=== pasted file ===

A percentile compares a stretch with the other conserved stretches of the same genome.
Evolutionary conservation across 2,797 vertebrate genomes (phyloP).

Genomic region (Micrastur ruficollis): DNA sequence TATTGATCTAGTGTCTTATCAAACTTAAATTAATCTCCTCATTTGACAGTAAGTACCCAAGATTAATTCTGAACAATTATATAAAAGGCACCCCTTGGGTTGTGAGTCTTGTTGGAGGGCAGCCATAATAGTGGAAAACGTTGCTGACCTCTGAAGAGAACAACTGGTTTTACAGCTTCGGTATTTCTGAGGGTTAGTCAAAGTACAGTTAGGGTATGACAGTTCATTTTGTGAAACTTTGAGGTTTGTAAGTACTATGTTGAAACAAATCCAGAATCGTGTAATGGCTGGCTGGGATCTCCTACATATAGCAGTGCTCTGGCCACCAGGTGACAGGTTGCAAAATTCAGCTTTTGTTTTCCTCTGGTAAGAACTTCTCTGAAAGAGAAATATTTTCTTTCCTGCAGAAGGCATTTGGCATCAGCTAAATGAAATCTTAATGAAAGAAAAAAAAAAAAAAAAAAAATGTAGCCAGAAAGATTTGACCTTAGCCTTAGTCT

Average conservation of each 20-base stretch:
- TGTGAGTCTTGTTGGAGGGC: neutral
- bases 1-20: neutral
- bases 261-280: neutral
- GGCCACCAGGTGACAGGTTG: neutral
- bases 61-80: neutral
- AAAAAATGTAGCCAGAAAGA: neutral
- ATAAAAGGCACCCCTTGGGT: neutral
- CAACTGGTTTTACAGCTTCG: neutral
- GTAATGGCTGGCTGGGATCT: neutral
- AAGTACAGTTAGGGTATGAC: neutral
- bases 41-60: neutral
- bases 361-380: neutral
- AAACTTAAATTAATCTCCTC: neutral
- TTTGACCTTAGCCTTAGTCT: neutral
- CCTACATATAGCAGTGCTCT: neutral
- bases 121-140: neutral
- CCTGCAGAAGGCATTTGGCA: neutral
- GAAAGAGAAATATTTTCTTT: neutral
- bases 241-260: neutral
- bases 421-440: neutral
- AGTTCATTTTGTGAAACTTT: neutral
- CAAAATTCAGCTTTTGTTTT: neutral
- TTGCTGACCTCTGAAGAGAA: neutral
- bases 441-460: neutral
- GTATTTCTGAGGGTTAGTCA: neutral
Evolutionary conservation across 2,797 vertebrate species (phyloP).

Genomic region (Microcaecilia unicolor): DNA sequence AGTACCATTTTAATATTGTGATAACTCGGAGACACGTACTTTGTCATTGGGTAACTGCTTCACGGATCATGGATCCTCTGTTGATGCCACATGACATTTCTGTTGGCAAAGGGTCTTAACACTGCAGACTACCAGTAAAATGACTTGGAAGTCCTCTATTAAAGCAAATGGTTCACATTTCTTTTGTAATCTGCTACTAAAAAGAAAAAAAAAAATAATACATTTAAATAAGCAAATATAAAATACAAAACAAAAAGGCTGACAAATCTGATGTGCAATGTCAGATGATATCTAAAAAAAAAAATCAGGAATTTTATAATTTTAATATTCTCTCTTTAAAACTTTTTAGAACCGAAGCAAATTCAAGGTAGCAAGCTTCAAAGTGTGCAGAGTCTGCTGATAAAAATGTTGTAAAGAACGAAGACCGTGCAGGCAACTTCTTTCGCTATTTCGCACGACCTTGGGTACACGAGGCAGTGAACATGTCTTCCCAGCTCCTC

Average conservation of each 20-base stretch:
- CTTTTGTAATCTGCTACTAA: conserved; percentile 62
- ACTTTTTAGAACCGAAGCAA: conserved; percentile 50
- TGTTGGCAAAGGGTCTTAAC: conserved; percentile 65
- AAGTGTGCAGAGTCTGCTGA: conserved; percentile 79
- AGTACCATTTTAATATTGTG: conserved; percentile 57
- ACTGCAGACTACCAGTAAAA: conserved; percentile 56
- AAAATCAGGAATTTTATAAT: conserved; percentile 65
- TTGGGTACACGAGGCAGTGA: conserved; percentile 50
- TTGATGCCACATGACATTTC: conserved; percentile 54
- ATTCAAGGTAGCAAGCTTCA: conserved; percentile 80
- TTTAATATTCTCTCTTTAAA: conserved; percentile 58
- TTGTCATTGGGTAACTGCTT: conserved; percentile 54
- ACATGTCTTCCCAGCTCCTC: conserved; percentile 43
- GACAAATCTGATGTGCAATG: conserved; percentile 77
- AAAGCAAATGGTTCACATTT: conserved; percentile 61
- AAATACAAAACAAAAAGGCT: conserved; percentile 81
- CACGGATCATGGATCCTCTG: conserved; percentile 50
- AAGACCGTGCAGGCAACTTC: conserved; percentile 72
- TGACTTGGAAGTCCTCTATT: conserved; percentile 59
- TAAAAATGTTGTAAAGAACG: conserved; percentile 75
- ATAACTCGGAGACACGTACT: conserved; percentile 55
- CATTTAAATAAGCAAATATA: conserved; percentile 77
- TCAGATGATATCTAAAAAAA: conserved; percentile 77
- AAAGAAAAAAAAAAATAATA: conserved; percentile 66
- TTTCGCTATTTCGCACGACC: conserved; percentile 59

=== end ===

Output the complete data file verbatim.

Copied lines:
A percentile compares a stretch with the other conserved stretches of the same genome.
Evolutionary conservation across 2,797 vertebrate genomes (phyloP).

Genomic region (Micrastur ruficollis): DNA sequence TATTGATCTAGTGTCTTATCAAACTTAAATTAATCTCCTCATTTGACAGTAAGTACCCAAGATTAATTCTGAACAATTATATAAAAGGCACCCCTTGGGTTGTGAGTCTTGTTGGAGGGCAGCCATAATAGTGGAAAACGTTGCTGACCTCTGAAGAGAACAACTGGTTTTACAGCTTCGGTATTTCTGAGGGTTAGTCAAAGTACAGTTAGGGTATGACAGTTCATTTTGTGAAACTTTGAGGTTTGTAAGTACTATGTTGAAACAAATCCAGAATCGTGTAATGGCTGGCTGGGATCTCCTACATATAGCAGTGCTCTGGCCACCAGGTGACAGGTTGCAAAATTCAGCTTTTGTTTTCCTCTGGTAAGAACTTCTCTGAAAGAGAAATATTTTCTTTCCTGCAGAAGGCATTTGGCATCAGCTAAATGAAATCTTAATGAAAGAAAAAAAAAAAAAAAAAAAATGTAGCCAGAAAGATTTGACCTTAGCCTTAGTCT

Average conservation of each 20-base stretch:
- TGTGAGTCTTGTTGGAGGGC: neutral
- bases 1-20: neutral
- bases 261-280: neutral
- GGCCACCAGGTGACAGGTTG: neutral
- bases 61-80: neutral
- AAAAAATGTAGCCAGAAAGA: neutral
- ATAAAAGGCACCCCTTGGGT: neutral
- CAACTGGTTTTACAGCTTCG: neutral
- GTAATGGCTGGCTGGGATCT: neutral
- AAGTACAGTTAGGGTATGAC: neutral
- bases 41-60: neutral
- bases 361-380: neutral
- AAACTTAAATTAATCTCCTC: neutral
- TTTGACCTTAGCCTTAGTCT: neutral
- CCTACATATAGCAGTGCTCT: neutral
- bases 121-140: neutral
- CCTGCAGAAGGCATTTGGCA: neutral
- GAAAGAGAAATATTTTCTTT: neutral
- bases 241-260: neutral
- bases 421-440: neutral
- AGTTCATTTTGTGAAACTTT: neutral
- CAAAATTCAGCTTTTGTTTT: neutral
- TTGCTGACCTCTGAAGAGAA: neutral
- bases 441-460: neutral
- GTATTTCTGAGGGTTAGTCA: neutral
Evolutionary conservation across 2,797 vertebrate species (phyloP).

Genomic region (Microcaecilia unicolor): DNA sequence AGTACCATTTTAATATTGTGATAACTCGGAGACACGTACTTTGTCATTGGGTAACTGCTTCACGGATCATGGATCCTCTGTTGATGCCACATGACATTTCTGTTGGCAAAGGGTCTTAACACTGCAGACTACCAGTAAAATGACTTGGAAGTCCTCTATTAAAGCAAATGGTTCACATTTCTTTTGTAATCTGCTACTAAAAAGAAAAAAAAAAATAATACATTTAAATAAGCAAATATAAAATACAAAACAAAAAGGCTGACAAATCTGATGTGCAATGTCAGATGATATCTAAAAAAAAAAATCAGGAATTTTATAATTTTAATATTCTCTCTTTAAAACTTTTTAGAACCGAAGCAAATTCAAGGTAGCAAGCTTCAAAGTGTGCAGAGTCTGCTGATAAAAATGTTGTAAAGAACGAAGACCGTGCAGGCAACTTCTTTCGCTATTTCGCACGACCTTGGGTACACGAGGCAGTGAACATGTCTTCCCAGCTCCTC

Average conservation of each 20-base stretch:
- CTTTTGTAATCTGCTACTAA: conserved; percentile 62
- ACTTTTTAGAACCGAAGCAA: conserved; percentile 50
- TGTTGGCAAAGGGTCTTAAC: conserved; percentile 65
- AAGTGTGCAGAGTCTGCTGA: conserved; percentile 79
- AGTACCATTTTAATATTGTG: conserved; percentile 57
- ACTGCAGACTACCAGTAAAA: conserved; percentile 56
- AAAATCAGGAATTTTATAAT: conserved; percentile 65
- TTGGGTACACGAGGCAGTGA: conserved; percentile 50
- TTGATGCCACATGACATTTC: conserved; percentile 54
- ATTCAAGGTAGCAAGCTTCA: conserved; percentile 80
- TTTAATATTCTCTCTTTAAA: conserved; percentile 58
- TTGTCATTGGGTAACTGCTT: conserved; percentile 54
- ACATGTCTTCCCAGCTCCTC: conserved; percentile 43
- GACAAATCTGATGTGCAATG: conserved; percentile 77
- AAAGCAAATGGTTCACATTT: conserved; percentile 61
- AAATACAAAACAAAAAGGCT: conserved; percentile 81
- CACGGATCATGGATCCTCTG: conserved; percentile 50
- AAGACCGTGCAGGCAACTTC: conserved; percentile 72
- TGACTTGGAAGTCCTCTATT: conserved; percentile 59
- TAAAAATGTTGTAAAGAACG: conserved; percentile 75
- ATAACTCGGAGACACGTACT: conserved; percentile 55
- CATTTAAATAAGCAAATATA: conserved; percentile 77
- TCAGATGATATCTAAAAAAA: conserved; percentile 77
- AAAGAAAAAAAAAAATAATA: conserved; percentile 66
- TTTCGCTATTTCGCACGACC: conserved; percentile 59